Olympic hopes crash hard for Vail’s Del Bosco | AspenTimes.com

Olympic hopes crash hard for Vail’s Del Bosco

Christopher Del Bosco of Canada, left and Audun Groenvold of Norway, right compete in the men's skicross final at the Vancouver 2010 Olympics in Vancouver, British Columbia, Sunday, Feb. 21, 2010. (AP Photo/Bela Szandelszky)

WEST VANCOUVER, British Columbia – Some people are happy with bronze, but Chris Del Bosco will never be one of them.

“I guess it’s all right for some people,” said an emotional Del Bosco on Sunday, a fresh black eye and scratches on his face, after crashing while trying to make a pass in the final of men’s skiercross at Cypress Mountain. “But I wanted to give 100 percent for my sport and for my country.”

That country is Canada. Even though Del Bosco grew up in one of America’s best ski towns, the Eagle-Vail resident wore red and black on Sunday as a member of the host nation’s “Eh Team.” The ties to Canada come from his father, but Del Bosco’s desire to win gold for his adopted country are not superficial.

He had embraced his Canadian heritage leading up to these Winter Olympics, rehearsing the lyrics to the national anthem, among other things. All of Canada embraced him right back Sunday, tuning in on TV and populating the grandstands at Cypress Mountain to see him win a medal.

He was about to do just that, but seeing an opportunity to move up from third to second, possibly first, Del Bosco made an aggressive move right before the course’s second-to-last jump. He shot off the ramp off-kilter and slammed down hard on his right side.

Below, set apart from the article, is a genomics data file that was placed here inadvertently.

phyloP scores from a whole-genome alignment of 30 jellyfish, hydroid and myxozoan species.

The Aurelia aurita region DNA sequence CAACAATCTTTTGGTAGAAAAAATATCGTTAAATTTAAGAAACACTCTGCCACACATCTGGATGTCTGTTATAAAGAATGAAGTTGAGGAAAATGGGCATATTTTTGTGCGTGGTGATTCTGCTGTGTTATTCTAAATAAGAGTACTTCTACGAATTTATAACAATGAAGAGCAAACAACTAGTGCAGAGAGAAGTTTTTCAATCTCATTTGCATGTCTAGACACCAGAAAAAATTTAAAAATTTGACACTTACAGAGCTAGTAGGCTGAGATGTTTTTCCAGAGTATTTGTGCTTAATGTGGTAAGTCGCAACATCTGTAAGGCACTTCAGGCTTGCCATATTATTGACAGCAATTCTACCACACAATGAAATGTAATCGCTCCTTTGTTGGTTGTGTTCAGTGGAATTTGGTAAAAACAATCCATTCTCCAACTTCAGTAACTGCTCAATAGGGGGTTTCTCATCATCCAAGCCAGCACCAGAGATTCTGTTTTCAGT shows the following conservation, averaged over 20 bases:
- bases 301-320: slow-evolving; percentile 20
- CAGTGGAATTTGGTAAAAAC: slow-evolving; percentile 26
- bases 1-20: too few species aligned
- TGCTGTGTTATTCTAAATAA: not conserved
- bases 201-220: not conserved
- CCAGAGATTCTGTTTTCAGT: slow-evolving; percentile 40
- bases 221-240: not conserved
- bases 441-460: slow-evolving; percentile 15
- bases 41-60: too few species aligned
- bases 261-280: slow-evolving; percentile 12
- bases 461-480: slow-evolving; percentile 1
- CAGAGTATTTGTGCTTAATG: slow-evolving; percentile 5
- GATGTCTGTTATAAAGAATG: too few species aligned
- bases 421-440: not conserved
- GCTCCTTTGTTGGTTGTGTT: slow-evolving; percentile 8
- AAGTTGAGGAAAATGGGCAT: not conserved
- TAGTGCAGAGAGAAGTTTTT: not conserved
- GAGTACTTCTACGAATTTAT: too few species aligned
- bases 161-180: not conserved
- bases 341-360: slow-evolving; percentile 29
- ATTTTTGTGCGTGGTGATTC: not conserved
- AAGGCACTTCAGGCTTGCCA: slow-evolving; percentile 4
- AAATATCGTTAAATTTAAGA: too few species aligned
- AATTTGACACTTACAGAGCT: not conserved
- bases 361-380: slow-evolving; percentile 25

A rabid pro-Canadian crowd went near silent in an instant as Norway’s Audun Groenvold swooped in to steal the bronze. Switzerland’s Michael Schmid claimed the gold, Austria’s Andreas Matt the silver.

“I was coming in with some pretty good speed, and once I got into third, was kind of closing and thought I could make a really good move on the last jump and make something happen,” Del Bosco said. “I just got bottomed out. The way the jump was, it’s hard when you’re on the edge to make a good move. Just didn’t work out for me.”

Del Bosco skied down the mountain after medical staff checked him out, then was re-examined at an on-site clinic. His injuries included a bloody nose and the bruised face and soreness on his right side.

“Hit my head a little bit,” said Del Bosco, who reshaped his body heading into these Olympics, adding 30 pounds of muscle. “My shoulder and ribs are pretty sore. I came down from pretty high. But I’m just more frustrated than anything else.”

Dave Ellis, the coach of the Canadian skiercross team, said he was proud of Del Bosco for not playing it safe. There was no second-guessing from him about the decision to try for what he called a “make-or-break” pass.

“That’s why we’re here, right. We’re here to win,” he said. “We’re not here to settle for what was handed to us.”

Del Bosco, in a press conference more than an hour after the race, said nearly the same thing, at points choking up.

“I left it all out there,” he said. “That’s what I came to do. It could have happened in any of the other rounds, maybe. I made it to the final and, I don’t know, I just, I go for it. Some people are happy with just placing, and I’m not one of those people.

“I know that I trained really hard and I put myself in a position to win, and it just wasn’t my day.”


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